Along with the get up and move activities are the sit, read, discuss, and write activities, including several primary source readings—from a comparison of Mao and Confucius quotes, to students’ experiences during the Cultural Revolution, to modern day textbook interpretations of the Cultural Revolution. Proof of how engaging the topics were became evident as I listened in on wonderful table discussions as I walked around the room. Discussion activities in this lesson allow students to give voice to their ideas and to listen to others, both in small groups and as a class.

Skills and content in this unit transfer readily to other classes, especially World History, when students study totalitarian regimes and analyze propaganda techniques. Cause and effect, along with presentation skills, are used throughout the unit. Writing is vitally important to our students and an integral part of the unit, but some lessons allow other student skills to shine—singing, dancing, verbal communication, leadership, and visual interpretation.

Formal training on the unit is unnecessary. This past year, my social studies department had two wonderful student teachers. I handed the unit over to them and they each used it in their own way with only the instruction and discussion a student teacher usually needs from a mentor. One found the unit so useful she used it as the focus for a major college project.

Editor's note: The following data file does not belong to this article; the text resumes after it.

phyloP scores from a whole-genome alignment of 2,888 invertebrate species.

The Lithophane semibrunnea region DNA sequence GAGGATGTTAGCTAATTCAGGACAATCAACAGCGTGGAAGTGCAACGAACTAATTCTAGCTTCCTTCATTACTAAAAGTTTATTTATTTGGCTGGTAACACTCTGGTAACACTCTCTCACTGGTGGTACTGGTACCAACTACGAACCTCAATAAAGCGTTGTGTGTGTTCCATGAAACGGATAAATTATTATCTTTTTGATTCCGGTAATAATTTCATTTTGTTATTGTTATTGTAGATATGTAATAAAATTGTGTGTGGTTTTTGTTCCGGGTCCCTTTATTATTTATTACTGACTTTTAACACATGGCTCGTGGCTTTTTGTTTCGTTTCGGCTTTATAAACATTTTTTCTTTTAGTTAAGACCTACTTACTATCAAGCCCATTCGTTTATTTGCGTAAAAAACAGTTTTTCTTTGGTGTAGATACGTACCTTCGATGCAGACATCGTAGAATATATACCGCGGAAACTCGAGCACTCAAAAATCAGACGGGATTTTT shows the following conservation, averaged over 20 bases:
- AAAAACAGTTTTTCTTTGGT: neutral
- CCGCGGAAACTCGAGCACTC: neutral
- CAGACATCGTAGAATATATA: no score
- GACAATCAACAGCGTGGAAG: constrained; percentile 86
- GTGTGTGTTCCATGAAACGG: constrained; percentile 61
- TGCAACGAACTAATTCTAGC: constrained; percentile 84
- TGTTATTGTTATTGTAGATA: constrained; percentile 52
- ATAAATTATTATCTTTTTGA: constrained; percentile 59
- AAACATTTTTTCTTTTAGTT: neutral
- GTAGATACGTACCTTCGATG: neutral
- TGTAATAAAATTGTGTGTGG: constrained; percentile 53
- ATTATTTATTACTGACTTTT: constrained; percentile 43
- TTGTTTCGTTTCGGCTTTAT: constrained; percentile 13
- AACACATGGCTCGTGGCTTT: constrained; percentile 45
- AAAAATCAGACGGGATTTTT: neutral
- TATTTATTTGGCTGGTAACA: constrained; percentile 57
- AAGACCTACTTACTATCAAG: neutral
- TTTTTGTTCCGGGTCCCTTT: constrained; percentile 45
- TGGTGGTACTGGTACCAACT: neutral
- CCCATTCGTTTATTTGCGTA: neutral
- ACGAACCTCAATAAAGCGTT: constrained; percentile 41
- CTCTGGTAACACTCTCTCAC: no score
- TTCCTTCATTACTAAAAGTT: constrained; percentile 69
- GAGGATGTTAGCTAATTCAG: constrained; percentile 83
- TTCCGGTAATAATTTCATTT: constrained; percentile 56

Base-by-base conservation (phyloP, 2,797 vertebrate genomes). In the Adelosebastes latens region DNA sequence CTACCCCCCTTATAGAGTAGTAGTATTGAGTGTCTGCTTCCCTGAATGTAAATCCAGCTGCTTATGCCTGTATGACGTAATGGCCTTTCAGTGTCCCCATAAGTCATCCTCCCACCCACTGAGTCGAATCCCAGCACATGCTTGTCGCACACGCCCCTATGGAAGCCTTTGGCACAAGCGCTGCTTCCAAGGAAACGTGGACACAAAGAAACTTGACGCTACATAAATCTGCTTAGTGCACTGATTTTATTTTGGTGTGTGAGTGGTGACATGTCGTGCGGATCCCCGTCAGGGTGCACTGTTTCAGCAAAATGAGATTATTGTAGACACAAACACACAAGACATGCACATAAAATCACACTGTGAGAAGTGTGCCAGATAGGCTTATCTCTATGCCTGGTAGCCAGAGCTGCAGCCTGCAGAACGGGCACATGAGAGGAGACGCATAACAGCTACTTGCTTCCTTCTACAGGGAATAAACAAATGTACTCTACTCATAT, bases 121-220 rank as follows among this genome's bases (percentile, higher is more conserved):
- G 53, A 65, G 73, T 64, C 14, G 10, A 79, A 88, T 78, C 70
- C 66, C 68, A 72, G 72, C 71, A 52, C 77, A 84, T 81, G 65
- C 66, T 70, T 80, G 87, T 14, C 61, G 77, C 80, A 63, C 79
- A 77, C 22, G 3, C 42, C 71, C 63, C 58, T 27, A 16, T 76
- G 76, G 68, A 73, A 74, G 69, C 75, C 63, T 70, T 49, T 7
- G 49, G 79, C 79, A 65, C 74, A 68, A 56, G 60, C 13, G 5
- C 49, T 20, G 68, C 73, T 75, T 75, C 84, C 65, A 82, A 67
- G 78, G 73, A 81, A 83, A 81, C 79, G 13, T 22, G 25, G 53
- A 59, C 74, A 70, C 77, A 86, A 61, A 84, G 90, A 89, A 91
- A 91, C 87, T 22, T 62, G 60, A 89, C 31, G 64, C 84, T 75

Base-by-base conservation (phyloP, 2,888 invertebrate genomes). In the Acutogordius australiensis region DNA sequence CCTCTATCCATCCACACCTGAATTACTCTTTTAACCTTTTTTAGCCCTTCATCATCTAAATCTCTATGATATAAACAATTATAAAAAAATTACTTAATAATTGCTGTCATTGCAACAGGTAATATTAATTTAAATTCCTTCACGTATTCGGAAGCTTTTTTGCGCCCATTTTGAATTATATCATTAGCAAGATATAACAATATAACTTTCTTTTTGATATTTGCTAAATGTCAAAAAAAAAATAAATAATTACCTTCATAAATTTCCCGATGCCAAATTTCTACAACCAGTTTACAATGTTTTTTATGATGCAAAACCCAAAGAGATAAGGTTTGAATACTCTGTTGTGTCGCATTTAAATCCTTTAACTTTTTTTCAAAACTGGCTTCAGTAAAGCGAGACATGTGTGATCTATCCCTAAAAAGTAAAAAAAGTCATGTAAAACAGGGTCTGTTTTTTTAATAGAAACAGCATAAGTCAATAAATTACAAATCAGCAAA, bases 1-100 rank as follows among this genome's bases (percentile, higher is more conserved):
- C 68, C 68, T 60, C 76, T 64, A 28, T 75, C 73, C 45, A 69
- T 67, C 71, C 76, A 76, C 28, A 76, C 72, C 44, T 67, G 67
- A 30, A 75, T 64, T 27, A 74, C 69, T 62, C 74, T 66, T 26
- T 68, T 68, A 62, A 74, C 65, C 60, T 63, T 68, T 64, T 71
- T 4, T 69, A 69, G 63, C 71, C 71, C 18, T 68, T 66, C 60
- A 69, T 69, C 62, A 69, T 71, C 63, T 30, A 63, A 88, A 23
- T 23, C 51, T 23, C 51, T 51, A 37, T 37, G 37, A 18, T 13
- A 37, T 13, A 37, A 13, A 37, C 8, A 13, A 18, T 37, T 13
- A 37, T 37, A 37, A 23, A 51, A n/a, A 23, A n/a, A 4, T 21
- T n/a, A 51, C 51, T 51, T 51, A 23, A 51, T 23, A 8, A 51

I have used this unit twice; it will take another year or two to incorporate it into my class just the way I want. The unit puts together all the resources I would have wanted if I had had the time to search for them myself. Many would not have been available to me, even if I had the time—mostly due to lack of access and translation issues.

In addition, the unit comes with a compact disc that includes music and visuals of the propaganda posters. Give yourself enough time to get the resources printed, since some copy centers will not copy materials due to a misunderstanding about copyright law. Don’t wait until the last second, especially when it involves photocopying!

This exceptional curriculum unit will be used for years. To learn more about the unit and how to order it, visit the SPICE Web site at http://spice.stanford.edu/catalog/chinas_cultural_revolution/.

  1. Jiang, Ji-Li, The Red Scarf Girl: A Memoir of the Cultural Revolution (Scholastic, Inc., 1999).